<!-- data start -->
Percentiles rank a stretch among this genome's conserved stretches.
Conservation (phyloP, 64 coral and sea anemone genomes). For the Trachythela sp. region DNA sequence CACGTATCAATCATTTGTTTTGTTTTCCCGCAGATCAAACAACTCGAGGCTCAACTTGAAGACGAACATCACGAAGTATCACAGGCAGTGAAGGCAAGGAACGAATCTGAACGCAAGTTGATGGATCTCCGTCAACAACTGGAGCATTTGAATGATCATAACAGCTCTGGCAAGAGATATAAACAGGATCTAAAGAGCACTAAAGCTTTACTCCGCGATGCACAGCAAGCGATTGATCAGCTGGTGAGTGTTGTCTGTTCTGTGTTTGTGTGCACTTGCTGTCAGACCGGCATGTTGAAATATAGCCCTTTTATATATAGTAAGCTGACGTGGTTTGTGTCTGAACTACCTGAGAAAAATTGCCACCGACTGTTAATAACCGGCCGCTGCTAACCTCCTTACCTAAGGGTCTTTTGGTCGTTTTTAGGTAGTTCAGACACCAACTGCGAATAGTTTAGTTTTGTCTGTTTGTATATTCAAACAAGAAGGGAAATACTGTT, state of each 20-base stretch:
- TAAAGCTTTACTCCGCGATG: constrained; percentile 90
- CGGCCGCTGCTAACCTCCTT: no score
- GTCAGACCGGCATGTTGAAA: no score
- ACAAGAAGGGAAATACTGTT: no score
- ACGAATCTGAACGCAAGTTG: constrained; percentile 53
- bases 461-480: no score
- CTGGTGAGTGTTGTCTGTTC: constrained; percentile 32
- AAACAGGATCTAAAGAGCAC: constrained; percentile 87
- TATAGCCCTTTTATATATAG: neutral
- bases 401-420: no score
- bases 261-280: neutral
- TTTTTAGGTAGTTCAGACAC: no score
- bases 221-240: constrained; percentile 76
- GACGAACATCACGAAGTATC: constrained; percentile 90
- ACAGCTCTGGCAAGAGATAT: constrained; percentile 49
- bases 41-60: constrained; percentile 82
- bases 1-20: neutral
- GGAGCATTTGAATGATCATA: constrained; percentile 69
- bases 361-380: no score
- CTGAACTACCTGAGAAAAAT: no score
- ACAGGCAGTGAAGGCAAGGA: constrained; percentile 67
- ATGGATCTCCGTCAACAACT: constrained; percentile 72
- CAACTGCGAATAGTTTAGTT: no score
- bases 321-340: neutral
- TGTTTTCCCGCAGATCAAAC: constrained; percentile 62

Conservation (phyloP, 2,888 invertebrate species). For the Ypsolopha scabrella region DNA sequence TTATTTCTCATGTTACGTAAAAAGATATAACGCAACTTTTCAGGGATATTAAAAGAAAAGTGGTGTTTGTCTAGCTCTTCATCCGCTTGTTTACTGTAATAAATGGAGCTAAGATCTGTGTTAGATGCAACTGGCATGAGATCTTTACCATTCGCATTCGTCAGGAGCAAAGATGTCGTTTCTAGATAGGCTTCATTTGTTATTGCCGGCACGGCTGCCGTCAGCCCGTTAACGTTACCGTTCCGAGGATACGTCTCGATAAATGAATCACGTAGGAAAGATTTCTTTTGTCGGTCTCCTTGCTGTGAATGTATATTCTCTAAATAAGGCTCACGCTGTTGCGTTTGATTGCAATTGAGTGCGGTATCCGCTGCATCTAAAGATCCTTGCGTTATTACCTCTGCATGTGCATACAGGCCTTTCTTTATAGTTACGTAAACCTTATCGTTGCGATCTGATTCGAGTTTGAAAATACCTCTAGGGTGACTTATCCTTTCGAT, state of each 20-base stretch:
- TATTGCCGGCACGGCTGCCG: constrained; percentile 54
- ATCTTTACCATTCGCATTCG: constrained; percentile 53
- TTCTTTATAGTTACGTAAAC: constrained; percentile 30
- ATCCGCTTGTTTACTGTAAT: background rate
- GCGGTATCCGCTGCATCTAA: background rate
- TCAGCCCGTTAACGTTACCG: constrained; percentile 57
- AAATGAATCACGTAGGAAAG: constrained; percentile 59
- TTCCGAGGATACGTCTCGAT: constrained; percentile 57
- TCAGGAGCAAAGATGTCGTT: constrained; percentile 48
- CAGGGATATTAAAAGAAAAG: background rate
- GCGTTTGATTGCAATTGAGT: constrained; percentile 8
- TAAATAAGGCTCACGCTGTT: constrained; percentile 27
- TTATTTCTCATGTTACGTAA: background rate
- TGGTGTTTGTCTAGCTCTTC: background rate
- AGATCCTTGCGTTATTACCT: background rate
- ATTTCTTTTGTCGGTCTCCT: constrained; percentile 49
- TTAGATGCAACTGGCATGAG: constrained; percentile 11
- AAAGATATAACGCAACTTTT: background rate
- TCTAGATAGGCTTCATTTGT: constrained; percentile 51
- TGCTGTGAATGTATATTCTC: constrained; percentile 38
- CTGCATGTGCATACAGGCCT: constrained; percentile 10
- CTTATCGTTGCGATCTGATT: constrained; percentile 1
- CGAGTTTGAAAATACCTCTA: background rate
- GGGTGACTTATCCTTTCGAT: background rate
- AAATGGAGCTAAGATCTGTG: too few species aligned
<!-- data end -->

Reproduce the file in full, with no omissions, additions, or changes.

Percentiles rank a stretch among this genome's conserved stretches.
Conservation (phyloP, 64 coral and sea anemone genomes). For the Trachythela sp. region DNA sequence CACGTATCAATCATTTGTTTTGTTTTCCCGCAGATCAAACAACTCGAGGCTCAACTTGAAGACGAACATCACGAAGTATCACAGGCAGTGAAGGCAAGGAACGAATCTGAACGCAAGTTGATGGATCTCCGTCAACAACTGGAGCATTTGAATGATCATAACAGCTCTGGCAAGAGATATAAACAGGATCTAAAGAGCACTAAAGCTTTACTCCGCGATGCACAGCAAGCGATTGATCAGCTGGTGAGTGTTGTCTGTTCTGTGTTTGTGTGCACTTGCTGTCAGACCGGCATGTTGAAATATAGCCCTTTTATATATAGTAAGCTGACGTGGTTTGTGTCTGAACTACCTGAGAAAAATTGCCACCGACTGTTAATAACCGGCCGCTGCTAACCTCCTTACCTAAGGGTCTTTTGGTCGTTTTTAGGTAGTTCAGACACCAACTGCGAATAGTTTAGTTTTGTCTGTTTGTATATTCAAACAAGAAGGGAAATACTGTT, state of each 20-base stretch:
- TAAAGCTTTACTCCGCGATG: constrained; percentile 90
- CGGCCGCTGCTAACCTCCTT: no score
- GTCAGACCGGCATGTTGAAA: no score
- ACAAGAAGGGAAATACTGTT: no score
- ACGAATCTGAACGCAAGTTG: constrained; percentile 53
- bases 461-480: no score
- CTGGTGAGTGTTGTCTGTTC: constrained; percentile 32
- AAACAGGATCTAAAGAGCAC: constrained; percentile 87
- TATAGCCCTTTTATATATAG: neutral
- bases 401-420: no score
- bases 261-280: neutral
- TTTTTAGGTAGTTCAGACAC: no score
- bases 221-240: constrained; percentile 76
- GACGAACATCACGAAGTATC: constrained; percentile 90
- ACAGCTCTGGCAAGAGATAT: constrained; percentile 49
- bases 41-60: constrained; percentile 82
- bases 1-20: neutral
- GGAGCATTTGAATGATCATA: constrained; percentile 69
- bases 361-380: no score
- CTGAACTACCTGAGAAAAAT: no score
- ACAGGCAGTGAAGGCAAGGA: constrained; percentile 67
- ATGGATCTCCGTCAACAACT: constrained; percentile 72
- CAACTGCGAATAGTTTAGTT: no score
- bases 321-340: neutral
- TGTTTTCCCGCAGATCAAAC: constrained; percentile 62

Conservation (phyloP, 2,888 invertebrate species). For the Ypsolopha scabrella region DNA sequence TTATTTCTCATGTTACGTAAAAAGATATAACGCAACTTTTCAGGGATATTAAAAGAAAAGTGGTGTTTGTCTAGCTCTTCATCCGCTTGTTTACTGTAATAAATGGAGCTAAGATCTGTGTTAGATGCAACTGGCATGAGATCTTTACCATTCGCATTCGTCAGGAGCAAAGATGTCGTTTCTAGATAGGCTTCATTTGTTATTGCCGGCACGGCTGCCGTCAGCCCGTTAACGTTACCGTTCCGAGGATACGTCTCGATAAATGAATCACGTAGGAAAGATTTCTTTTGTCGGTCTCCTTGCTGTGAATGTATATTCTCTAAATAAGGCTCACGCTGTTGCGTTTGATTGCAATTGAGTGCGGTATCCGCTGCATCTAAAGATCCTTGCGTTATTACCTCTGCATGTGCATACAGGCCTTTCTTTATAGTTACGTAAACCTTATCGTTGCGATCTGATTCGAGTTTGAAAATACCTCTAGGGTGACTTATCCTTTCGAT, state of each 20-base stretch:
- TATTGCCGGCACGGCTGCCG: constrained; percentile 54
- ATCTTTACCATTCGCATTCG: constrained; percentile 53
- TTCTTTATAGTTACGTAAAC: constrained; percentile 30
- ATCCGCTTGTTTACTGTAAT: background rate
- GCGGTATCCGCTGCATCTAA: background rate
- TCAGCCCGTTAACGTTACCG: constrained; percentile 57
- AAATGAATCACGTAGGAAAG: constrained; percentile 59
- TTCCGAGGATACGTCTCGAT: constrained; percentile 57
- TCAGGAGCAAAGATGTCGTT: constrained; percentile 48
- CAGGGATATTAAAAGAAAAG: background rate
- GCGTTTGATTGCAATTGAGT: constrained; percentile 8
- TAAATAAGGCTCACGCTGTT: constrained; percentile 27
- TTATTTCTCATGTTACGTAA: background rate
- TGGTGTTTGTCTAGCTCTTC: background rate
- AGATCCTTGCGTTATTACCT: background rate
- ATTTCTTTTGTCGGTCTCCT: constrained; percentile 49
- TTAGATGCAACTGGCATGAG: constrained; percentile 11
- AAAGATATAACGCAACTTTT: background rate
- TCTAGATAGGCTTCATTTGT: constrained; percentile 51
- TGCTGTGAATGTATATTCTC: constrained; percentile 38
- CTGCATGTGCATACAGGCCT: constrained; percentile 10
- CTTATCGTTGCGATCTGATT: constrained; percentile 1
- CGAGTTTGAAAATACCTCTA: background rate
- GGGTGACTTATCCTTTCGAT: background rate
- AAATGGAGCTAAGATCTGTG: too few species aligned